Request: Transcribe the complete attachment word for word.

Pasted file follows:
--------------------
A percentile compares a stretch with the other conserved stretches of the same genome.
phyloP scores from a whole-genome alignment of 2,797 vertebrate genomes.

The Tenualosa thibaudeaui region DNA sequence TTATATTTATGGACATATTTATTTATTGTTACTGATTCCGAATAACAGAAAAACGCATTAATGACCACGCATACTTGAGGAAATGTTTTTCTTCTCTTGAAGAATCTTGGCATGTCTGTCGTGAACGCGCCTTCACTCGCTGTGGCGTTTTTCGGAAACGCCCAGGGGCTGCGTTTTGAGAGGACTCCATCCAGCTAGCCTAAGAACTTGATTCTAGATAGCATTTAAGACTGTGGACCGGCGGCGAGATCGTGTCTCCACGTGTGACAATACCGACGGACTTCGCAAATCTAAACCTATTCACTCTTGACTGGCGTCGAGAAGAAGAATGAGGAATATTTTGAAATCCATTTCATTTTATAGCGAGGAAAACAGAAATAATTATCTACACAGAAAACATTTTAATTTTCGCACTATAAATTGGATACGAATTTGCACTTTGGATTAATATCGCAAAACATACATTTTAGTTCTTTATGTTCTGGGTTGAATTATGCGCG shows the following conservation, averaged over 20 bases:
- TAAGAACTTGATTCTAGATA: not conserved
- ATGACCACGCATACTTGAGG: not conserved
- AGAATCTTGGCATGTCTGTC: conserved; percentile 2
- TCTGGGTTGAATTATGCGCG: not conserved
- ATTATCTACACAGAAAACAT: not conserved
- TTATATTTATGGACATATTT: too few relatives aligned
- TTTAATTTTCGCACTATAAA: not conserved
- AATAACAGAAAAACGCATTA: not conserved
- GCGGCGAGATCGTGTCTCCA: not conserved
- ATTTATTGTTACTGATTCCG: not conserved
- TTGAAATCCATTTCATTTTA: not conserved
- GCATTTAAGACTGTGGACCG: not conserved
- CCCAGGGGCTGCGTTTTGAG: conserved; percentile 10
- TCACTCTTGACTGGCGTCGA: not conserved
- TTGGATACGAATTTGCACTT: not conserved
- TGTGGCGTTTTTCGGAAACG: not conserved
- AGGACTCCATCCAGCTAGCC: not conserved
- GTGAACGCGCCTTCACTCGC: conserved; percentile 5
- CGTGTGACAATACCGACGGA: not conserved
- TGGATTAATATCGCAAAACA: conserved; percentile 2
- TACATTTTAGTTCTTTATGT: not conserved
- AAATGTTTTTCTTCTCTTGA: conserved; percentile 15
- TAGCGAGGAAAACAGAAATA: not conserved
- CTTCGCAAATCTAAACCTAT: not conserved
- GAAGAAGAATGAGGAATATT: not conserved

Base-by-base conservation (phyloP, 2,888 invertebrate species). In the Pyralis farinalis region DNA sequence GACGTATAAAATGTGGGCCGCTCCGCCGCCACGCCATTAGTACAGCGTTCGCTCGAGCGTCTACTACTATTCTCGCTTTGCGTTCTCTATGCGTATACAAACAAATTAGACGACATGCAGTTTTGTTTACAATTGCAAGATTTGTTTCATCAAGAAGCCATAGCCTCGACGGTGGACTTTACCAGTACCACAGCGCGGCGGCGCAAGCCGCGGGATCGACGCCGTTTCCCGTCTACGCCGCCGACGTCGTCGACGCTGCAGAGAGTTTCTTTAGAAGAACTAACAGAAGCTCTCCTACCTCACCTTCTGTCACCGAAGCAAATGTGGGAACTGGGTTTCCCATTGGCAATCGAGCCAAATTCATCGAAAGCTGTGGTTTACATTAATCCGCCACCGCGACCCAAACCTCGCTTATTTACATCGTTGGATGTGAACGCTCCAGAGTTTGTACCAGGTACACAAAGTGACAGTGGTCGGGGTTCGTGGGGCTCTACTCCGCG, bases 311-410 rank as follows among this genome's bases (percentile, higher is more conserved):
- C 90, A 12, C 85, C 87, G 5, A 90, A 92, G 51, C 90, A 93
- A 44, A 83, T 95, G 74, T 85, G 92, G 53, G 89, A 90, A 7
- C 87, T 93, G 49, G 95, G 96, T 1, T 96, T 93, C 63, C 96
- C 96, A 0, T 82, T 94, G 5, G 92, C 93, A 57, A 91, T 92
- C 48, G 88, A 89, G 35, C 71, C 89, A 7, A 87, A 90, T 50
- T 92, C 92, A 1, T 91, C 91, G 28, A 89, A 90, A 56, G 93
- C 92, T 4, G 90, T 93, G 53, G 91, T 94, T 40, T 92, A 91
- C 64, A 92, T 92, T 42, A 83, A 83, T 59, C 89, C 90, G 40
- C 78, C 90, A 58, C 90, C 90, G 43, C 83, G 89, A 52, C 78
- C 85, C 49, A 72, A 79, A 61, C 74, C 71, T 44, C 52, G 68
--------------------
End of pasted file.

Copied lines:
A percentile compares a stretch with the other conserved stretches of the same genome.
phyloP scores from a whole-genome alignment of 2,797 vertebrate genomes.

The Tenualosa thibaudeaui region DNA sequence TTATATTTATGGACATATTTATTTATTGTTACTGATTCCGAATAACAGAAAAACGCATTAATGACCACGCATACTTGAGGAAATGTTTTTCTTCTCTTGAAGAATCTTGGCATGTCTGTCGTGAACGCGCCTTCACTCGCTGTGGCGTTTTTCGGAAACGCCCAGGGGCTGCGTTTTGAGAGGACTCCATCCAGCTAGCCTAAGAACTTGATTCTAGATAGCATTTAAGACTGTGGACCGGCGGCGAGATCGTGTCTCCACGTGTGACAATACCGACGGACTTCGCAAATCTAAACCTATTCACTCTTGACTGGCGTCGAGAAGAAGAATGAGGAATATTTTGAAATCCATTTCATTTTATAGCGAGGAAAACAGAAATAATTATCTACACAGAAAACATTTTAATTTTCGCACTATAAATTGGATACGAATTTGCACTTTGGATTAATATCGCAAAACATACATTTTAGTTCTTTATGTTCTGGGTTGAATTATGCGCG shows the following conservation, averaged over 20 bases:
- TAAGAACTTGATTCTAGATA: not conserved
- ATGACCACGCATACTTGAGG: not conserved
- AGAATCTTGGCATGTCTGTC: conserved; percentile 2
- TCTGGGTTGAATTATGCGCG: not conserved
- ATTATCTACACAGAAAACAT: not conserved
- TTATATTTATGGACATATTT: too few relatives aligned
- TTTAATTTTCGCACTATAAA: not conserved
- AATAACAGAAAAACGCATTA: not conserved
- GCGGCGAGATCGTGTCTCCA: not conserved
- ATTTATTGTTACTGATTCCG: not conserved
- TTGAAATCCATTTCATTTTA: not conserved
- GCATTTAAGACTGTGGACCG: not conserved
- CCCAGGGGCTGCGTTTTGAG: conserved; percentile 10
- TCACTCTTGACTGGCGTCGA: not conserved
- TTGGATACGAATTTGCACTT: not conserved
- TGTGGCGTTTTTCGGAAACG: not conserved
- AGGACTCCATCCAGCTAGCC: not conserved
- GTGAACGCGCCTTCACTCGC: conserved; percentile 5
- CGTGTGACAATACCGACGGA: not conserved
- TGGATTAATATCGCAAAACA: conserved; percentile 2
- TACATTTTAGTTCTTTATGT: not conserved
- AAATGTTTTTCTTCTCTTGA: conserved; percentile 15
- TAGCGAGGAAAACAGAAATA: not conserved
- CTTCGCAAATCTAAACCTAT: not conserved
- GAAGAAGAATGAGGAATATT: not conserved

Base-by-base conservation (phyloP, 2,888 invertebrate species). In the Pyralis farinalis region DNA sequence GACGTATAAAATGTGGGCCGCTCCGCCGCCACGCCATTAGTACAGCGTTCGCTCGAGCGTCTACTACTATTCTCGCTTTGCGTTCTCTATGCGTATACAAACAAATTAGACGACATGCAGTTTTGTTTACAATTGCAAGATTTGTTTCATCAAGAAGCCATAGCCTCGACGGTGGACTTTACCAGTACCACAGCGCGGCGGCGCAAGCCGCGGGATCGACGCCGTTTCCCGTCTACGCCGCCGACGTCGTCGACGCTGCAGAGAGTTTCTTTAGAAGAACTAACAGAAGCTCTCCTACCTCACCTTCTGTCACCGAAGCAAATGTGGGAACTGGGTTTCCCATTGGCAATCGAGCCAAATTCATCGAAAGCTGTGGTTTACATTAATCCGCCACCGCGACCCAAACCTCGCTTATTTACATCGTTGGATGTGAACGCTCCAGAGTTTGTACCAGGTACACAAAGTGACAGTGGTCGGGGTTCGTGGGGCTCTACTCCGCG, bases 311-410 rank as follows among this genome's bases (percentile, higher is more conserved):
- C 90, A 12, C 85, C 87, G 5, A 90, A 92, G 51, C 90, A 93
- A 44, A 83, T 95, G 74, T 85, G 92, G 53, G 89, A 90, A 7
- C 87, T 93, G 49, G 95, G 96, T 1, T 96, T 93, C 63, C 96
- C 96, A 0, T 82, T 94, G 5, G 92, C 93, A 57, A 91, T 92
- C 48, G 88, A 89, G 35, C 71, C 89, A 7, A 87, A 90, T 50
- T 92, C 92, A 1, T 91, C 91, G 28, A 89, A 90, A 56, G 93
- C 92, T 4, G 90, T 93, G 53, G 91, T 94, T 40, T 92, A 91
- C 64, A 92, T 92, T 42, A 83, A 83, T 59, C 89, C 90, G 40
- C 78, C 90, A 58, C 90, C 90, G 43, C 83, G 89, A 52, C 78
- C 85, C 49, A 72, A 79, A 61, C 74, C 71, T 44, C 52, G 68